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Prof. Dov Schwartz of Ben-Gurion University, one of the interdisciplinary team leaders who studied the coronavirus crisis, and who has recently advised the health system and defense establishment, raises another idea that may be worth examining before returning to full closure. He says the state should consider calling on, or even ordering, people 65 or 67 and older to quarantine themselves at home for a month until the fury passes.
Thus, the most vulnerable population will be relatively protected from the virus for a short period, in which the state guarantees their income. A necessary condition would be the government using the time to require the health system to finally introduce the effective operation of an epidemiological network to break the chain of infection and meet the original goal of tracing contacts within 36 to 48 hours. This system will be relevant again if the daily infection rate can be slashed while the elderly are home. Schwartz, it should be noted, is also in the age group he recommends for quarantine.
Load gets heavier
The testing system was shaken up in recent weeks. Under Health Minister Yuli Edelstein’s orders, testing was expanded to include those without symptoms who were exposed to infected people. Thus, a great number of asymptomatic people contributed to the rise in positive tests for the infection. The change also lengthened testing lines, increased the workload on testing labs and increased the number of people being monitored by the Shin Bet security service, which sends people into quarantine because of close contact with a known COVID-19 carrier.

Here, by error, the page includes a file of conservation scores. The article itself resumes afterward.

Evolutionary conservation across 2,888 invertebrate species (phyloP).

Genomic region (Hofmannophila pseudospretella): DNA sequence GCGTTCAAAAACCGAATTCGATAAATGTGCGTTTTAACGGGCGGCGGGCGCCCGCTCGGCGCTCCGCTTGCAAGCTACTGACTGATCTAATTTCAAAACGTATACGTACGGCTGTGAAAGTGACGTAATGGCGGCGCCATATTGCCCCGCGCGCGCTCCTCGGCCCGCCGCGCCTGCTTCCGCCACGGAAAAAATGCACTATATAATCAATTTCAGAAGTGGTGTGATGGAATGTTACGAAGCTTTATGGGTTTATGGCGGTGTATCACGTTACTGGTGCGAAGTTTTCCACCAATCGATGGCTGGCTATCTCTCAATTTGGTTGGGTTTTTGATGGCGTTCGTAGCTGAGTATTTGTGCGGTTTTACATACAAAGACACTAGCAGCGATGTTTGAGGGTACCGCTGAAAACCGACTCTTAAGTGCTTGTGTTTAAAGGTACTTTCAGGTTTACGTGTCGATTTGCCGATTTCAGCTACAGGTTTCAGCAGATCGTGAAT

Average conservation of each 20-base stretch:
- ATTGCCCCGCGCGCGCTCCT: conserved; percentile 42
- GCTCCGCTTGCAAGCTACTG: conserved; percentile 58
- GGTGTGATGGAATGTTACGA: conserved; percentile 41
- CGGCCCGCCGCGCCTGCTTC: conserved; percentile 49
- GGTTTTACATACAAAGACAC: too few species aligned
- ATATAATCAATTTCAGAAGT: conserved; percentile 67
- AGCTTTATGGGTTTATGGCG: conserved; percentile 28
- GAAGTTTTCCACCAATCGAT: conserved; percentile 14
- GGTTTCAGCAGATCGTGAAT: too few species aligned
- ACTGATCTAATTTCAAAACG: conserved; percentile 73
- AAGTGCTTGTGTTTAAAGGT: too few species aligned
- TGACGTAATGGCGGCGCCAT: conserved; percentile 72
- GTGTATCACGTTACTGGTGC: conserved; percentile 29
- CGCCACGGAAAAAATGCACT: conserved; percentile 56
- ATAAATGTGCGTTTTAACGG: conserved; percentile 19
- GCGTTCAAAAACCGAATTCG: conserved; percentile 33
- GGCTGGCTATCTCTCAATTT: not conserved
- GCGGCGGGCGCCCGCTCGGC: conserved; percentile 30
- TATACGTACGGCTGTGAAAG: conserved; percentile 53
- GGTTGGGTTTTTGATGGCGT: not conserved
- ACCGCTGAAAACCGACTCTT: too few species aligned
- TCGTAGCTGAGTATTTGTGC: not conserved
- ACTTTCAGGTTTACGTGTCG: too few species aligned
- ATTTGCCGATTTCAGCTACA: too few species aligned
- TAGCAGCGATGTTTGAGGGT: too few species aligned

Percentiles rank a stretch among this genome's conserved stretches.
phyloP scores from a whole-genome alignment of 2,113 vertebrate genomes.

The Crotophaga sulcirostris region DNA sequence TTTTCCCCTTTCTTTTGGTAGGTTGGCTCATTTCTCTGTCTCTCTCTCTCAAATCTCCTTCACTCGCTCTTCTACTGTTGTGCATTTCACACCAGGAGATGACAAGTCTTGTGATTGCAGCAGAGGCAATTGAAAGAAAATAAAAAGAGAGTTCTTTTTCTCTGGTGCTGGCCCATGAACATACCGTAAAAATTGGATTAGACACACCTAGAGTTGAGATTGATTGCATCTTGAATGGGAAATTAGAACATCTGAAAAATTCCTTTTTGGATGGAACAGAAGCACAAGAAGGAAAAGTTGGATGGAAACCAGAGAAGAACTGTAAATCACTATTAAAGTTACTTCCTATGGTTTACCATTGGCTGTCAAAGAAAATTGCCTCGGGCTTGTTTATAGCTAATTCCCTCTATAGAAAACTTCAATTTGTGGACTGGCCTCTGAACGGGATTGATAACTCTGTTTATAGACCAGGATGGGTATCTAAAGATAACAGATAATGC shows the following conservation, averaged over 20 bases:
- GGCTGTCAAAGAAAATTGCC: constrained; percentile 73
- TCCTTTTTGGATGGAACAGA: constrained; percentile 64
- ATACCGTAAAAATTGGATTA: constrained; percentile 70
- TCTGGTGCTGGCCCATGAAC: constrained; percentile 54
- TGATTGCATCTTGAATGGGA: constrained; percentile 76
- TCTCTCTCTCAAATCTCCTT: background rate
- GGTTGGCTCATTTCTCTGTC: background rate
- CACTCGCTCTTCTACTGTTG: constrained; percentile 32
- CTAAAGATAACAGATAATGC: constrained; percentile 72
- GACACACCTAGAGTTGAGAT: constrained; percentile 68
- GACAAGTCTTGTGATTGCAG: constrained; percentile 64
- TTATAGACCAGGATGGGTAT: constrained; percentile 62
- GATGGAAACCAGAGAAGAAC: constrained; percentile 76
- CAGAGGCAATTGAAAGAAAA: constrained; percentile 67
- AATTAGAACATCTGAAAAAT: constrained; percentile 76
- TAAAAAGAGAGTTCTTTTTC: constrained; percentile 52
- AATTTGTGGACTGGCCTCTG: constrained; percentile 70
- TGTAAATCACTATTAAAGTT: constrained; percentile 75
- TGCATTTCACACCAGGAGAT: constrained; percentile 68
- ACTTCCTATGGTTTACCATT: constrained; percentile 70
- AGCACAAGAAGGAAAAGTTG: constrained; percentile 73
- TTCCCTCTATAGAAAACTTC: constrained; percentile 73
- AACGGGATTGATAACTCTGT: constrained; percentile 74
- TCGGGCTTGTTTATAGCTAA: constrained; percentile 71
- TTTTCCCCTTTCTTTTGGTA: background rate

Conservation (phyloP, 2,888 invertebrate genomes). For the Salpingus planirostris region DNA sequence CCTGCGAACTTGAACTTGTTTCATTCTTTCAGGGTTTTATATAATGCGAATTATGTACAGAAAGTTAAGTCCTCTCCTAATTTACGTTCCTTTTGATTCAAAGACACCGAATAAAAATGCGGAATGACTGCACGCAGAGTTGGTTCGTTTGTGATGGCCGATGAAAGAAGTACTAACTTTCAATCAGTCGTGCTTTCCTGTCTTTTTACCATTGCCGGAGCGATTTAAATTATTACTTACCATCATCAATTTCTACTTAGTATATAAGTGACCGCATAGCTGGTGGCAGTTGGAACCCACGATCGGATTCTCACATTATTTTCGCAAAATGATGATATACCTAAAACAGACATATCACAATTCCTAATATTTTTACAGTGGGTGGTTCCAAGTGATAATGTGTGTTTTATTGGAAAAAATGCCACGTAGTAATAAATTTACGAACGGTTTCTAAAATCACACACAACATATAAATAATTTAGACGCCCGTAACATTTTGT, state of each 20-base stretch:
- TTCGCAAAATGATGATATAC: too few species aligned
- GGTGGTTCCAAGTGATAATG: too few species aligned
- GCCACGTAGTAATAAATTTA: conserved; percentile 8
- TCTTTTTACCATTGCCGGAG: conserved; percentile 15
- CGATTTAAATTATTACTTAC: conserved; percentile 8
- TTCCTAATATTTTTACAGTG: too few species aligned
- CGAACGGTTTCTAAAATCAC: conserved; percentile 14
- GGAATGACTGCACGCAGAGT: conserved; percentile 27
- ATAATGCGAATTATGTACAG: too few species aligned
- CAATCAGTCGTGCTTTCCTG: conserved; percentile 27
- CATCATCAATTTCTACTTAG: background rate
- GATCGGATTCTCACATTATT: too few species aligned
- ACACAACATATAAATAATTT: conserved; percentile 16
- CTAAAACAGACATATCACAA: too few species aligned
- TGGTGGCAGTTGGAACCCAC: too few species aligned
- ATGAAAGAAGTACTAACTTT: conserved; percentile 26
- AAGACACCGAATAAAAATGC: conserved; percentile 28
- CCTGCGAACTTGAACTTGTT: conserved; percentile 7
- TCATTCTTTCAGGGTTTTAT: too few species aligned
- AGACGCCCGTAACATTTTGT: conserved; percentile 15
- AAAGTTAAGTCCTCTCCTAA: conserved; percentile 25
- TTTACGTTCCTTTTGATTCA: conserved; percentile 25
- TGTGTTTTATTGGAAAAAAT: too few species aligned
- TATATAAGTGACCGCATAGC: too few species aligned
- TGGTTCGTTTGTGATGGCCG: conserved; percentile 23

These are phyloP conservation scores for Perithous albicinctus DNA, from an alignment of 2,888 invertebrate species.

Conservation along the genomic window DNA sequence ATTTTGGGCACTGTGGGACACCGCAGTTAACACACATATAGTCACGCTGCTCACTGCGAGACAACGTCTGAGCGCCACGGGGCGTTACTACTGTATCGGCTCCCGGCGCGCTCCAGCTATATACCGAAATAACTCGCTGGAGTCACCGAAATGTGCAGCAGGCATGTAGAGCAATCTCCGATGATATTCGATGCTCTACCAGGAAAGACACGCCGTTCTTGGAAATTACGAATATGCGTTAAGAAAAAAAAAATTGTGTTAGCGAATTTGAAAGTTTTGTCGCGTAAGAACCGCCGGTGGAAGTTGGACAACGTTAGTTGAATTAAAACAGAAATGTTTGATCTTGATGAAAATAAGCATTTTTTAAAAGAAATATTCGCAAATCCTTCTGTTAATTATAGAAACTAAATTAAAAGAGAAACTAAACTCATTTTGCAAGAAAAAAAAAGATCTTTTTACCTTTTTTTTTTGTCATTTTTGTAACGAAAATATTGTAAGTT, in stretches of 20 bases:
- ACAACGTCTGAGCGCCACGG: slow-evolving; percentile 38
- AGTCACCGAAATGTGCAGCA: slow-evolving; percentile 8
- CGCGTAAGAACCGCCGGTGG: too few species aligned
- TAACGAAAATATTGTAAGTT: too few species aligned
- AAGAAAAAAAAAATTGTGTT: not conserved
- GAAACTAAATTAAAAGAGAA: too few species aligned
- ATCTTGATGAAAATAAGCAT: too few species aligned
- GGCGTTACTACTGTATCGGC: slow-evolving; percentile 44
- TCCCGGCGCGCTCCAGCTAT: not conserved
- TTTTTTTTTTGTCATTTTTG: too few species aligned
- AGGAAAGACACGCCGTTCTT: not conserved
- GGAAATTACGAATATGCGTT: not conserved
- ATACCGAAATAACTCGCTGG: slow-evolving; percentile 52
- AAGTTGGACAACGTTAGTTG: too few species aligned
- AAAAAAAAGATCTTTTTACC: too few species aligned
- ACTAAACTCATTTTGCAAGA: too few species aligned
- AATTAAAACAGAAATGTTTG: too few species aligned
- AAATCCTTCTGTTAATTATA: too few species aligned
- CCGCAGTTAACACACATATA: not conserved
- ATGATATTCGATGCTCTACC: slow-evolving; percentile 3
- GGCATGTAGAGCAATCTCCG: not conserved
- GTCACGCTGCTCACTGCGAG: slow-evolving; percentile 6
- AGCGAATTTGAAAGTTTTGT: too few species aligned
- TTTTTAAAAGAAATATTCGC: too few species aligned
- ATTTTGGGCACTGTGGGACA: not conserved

The health system took several steps in recent days to slightly lessen the burden. HMOs are again conditioning testing on the appearance of symptoms. At the same time, the Shin Bet cut the amount of time it tracks cellphones of people who were in contact with an ill person before being diagnosed (such that fewer people will be quarantined). However, the workload, the lines and the number of people in quarantine are onerous. It seems that with these numbers there is no real possibility of identification and cutting the chain of infection.
Strangely, the signature of Prof. Siegal Sadetzki is on the new directives, even though she announced her resignation last week. She published a long, piercing letter that indicated a lack of trust in the current Health Ministry leadership. However, it turns out she hasn’t yet left her job, and no appointment to replace her has been announced. Moreover, the efforts to find someone to head the control center for the fight against the virus have yet to succeed. Despite the ubiquitous talk of an emergency situation, it doesn’t look like anyone in the Health Ministry is in a particular rush to go anywhere.